Climate change and variability: Assessing regional impacts of sugarcane production

Research objective

Determine how the sugarcane industry in the Mackay Whitsunday region can best meet the sustainability challenge of increasingly extreme events which are predicted to occur with Australia’s changing climate.

In particular, determine whether the current best practices will be sufficient to keep downstream water-quality impacts within the targets required for Great Barrier Reef water quality.

Project duration

2008 – 2010


Management practices being promoted to Queensland sugarcane growers have been found to reduce nitrogen loss from the paddock by 66%, even under future climate change scenarios.

Under climate change, annual nitrogen losses are projected to rise in the Mackay-Whitsunday region.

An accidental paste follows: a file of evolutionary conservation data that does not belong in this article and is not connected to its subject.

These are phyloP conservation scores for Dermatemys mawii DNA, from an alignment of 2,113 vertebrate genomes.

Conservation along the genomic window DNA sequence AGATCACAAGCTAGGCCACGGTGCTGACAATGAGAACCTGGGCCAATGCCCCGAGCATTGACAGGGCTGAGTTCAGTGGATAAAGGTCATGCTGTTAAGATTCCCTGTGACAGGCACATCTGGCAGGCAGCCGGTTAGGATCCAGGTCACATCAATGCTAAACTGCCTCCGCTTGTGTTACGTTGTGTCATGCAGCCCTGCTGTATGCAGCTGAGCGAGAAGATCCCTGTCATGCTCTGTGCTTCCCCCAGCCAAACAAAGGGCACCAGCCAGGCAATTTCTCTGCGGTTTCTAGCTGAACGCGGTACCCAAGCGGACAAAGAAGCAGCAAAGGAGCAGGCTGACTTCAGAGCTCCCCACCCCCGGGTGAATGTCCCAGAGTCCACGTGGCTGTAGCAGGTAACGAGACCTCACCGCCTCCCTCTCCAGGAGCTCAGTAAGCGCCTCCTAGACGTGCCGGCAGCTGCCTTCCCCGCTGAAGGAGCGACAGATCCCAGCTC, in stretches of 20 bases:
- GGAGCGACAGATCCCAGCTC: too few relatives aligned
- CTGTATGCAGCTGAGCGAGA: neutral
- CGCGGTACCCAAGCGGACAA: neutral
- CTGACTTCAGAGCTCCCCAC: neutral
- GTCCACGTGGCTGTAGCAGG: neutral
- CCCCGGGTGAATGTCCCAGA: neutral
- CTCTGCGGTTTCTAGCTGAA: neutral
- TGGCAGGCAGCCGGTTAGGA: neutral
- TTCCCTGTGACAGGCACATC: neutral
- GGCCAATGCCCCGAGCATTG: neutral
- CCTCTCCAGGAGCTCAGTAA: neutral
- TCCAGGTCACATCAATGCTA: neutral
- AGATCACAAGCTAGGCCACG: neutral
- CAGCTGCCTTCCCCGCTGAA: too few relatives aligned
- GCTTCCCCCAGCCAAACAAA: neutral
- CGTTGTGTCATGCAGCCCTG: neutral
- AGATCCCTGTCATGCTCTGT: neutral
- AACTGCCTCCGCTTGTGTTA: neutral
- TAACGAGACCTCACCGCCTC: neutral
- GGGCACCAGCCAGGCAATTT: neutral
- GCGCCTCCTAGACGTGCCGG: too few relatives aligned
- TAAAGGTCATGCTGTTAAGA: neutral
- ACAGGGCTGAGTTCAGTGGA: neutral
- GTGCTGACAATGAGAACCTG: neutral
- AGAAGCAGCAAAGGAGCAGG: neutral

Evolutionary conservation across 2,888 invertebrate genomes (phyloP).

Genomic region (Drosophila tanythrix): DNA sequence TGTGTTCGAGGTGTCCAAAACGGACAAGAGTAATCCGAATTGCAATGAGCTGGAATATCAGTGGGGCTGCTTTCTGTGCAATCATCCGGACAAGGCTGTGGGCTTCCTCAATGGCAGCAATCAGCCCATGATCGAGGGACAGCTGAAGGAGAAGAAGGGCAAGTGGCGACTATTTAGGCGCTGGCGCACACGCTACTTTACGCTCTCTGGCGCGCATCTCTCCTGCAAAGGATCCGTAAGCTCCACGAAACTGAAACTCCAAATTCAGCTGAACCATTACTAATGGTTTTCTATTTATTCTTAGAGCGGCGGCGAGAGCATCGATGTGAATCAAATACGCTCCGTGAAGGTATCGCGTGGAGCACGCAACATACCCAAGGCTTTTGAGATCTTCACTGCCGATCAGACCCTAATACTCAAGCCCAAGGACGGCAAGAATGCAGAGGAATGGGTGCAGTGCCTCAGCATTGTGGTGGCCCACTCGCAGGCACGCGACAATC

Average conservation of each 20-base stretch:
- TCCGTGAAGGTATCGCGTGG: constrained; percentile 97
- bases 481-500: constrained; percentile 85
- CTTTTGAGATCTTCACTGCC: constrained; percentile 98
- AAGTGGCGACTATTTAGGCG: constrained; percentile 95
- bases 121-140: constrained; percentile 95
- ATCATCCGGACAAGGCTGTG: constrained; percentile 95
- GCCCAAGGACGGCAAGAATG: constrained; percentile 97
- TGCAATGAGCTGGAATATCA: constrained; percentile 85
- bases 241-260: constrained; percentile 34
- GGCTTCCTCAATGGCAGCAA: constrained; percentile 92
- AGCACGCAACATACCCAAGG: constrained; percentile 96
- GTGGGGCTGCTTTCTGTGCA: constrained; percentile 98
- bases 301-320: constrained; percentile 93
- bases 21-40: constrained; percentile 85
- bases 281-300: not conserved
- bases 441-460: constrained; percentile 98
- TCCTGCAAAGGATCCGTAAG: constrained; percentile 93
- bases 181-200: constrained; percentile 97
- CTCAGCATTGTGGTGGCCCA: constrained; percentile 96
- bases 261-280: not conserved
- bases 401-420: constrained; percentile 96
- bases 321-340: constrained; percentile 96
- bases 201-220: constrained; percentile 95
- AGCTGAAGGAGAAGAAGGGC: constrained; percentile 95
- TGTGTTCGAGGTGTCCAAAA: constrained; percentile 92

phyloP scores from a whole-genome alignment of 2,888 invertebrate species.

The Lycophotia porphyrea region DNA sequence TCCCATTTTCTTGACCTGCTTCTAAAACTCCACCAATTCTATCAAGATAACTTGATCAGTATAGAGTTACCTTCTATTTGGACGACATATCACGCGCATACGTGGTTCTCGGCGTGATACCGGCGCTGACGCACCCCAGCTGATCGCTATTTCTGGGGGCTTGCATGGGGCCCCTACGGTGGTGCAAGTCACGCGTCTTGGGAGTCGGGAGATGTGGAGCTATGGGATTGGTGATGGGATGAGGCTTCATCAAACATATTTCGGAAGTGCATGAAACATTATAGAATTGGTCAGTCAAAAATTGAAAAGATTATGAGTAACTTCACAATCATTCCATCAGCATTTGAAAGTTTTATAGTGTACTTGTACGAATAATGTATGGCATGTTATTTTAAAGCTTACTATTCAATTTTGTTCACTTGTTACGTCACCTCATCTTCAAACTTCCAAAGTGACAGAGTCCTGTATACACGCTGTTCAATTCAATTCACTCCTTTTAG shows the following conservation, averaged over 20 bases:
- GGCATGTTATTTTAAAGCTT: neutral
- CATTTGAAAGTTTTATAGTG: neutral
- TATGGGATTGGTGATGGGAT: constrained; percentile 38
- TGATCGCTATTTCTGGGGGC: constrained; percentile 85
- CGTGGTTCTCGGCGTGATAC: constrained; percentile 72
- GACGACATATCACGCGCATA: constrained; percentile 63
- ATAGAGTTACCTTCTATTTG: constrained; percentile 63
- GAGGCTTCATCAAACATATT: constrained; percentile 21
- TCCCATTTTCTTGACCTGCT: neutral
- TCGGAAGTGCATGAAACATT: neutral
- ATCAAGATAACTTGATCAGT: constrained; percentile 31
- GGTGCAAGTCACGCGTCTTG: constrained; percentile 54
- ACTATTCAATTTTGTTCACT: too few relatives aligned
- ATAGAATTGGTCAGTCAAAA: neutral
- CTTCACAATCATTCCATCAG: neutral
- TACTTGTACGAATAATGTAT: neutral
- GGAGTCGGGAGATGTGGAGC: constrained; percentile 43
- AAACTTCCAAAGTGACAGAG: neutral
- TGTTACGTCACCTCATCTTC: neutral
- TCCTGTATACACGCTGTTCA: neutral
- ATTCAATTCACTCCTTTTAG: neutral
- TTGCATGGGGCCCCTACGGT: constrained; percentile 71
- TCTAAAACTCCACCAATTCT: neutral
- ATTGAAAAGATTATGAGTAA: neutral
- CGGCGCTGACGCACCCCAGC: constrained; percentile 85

Even accounting for different climate change projections, the research shows that using ‘A-class’ management practices could reduce a grower’s annual nitrogen losses from 26 kgs to just 3 kgs per hectare.

A-class management practices include varying the rates of nutrient applied and forming permanent bed systems using GPS guidance to control traffic.

If widely adopted, these A-class management practices could significantly improve the ability of the sugar industry to respond to climate change as well as improve water quality entering the Great Barrier Reef lagoon.

Over the next 20 years the Mackay-Whitsunday region could experience a 17% decrease in median annual rainfall, a 0.5°C increase in maximum and minimum temperature, and a significant increase in severe storms or rain events.

Moving to A-class management practices would counteract any adverse effects of these changes, which are predicted to increase annual nitrogen losses by 5 kgs per hectare.

Sugar cane covers 19% of land in the Mackay-Whitsunday region, producing one third of Australia’s sugar.

Research contact

Will Higham, Reef Catchments

Phone: 07 4968 4205

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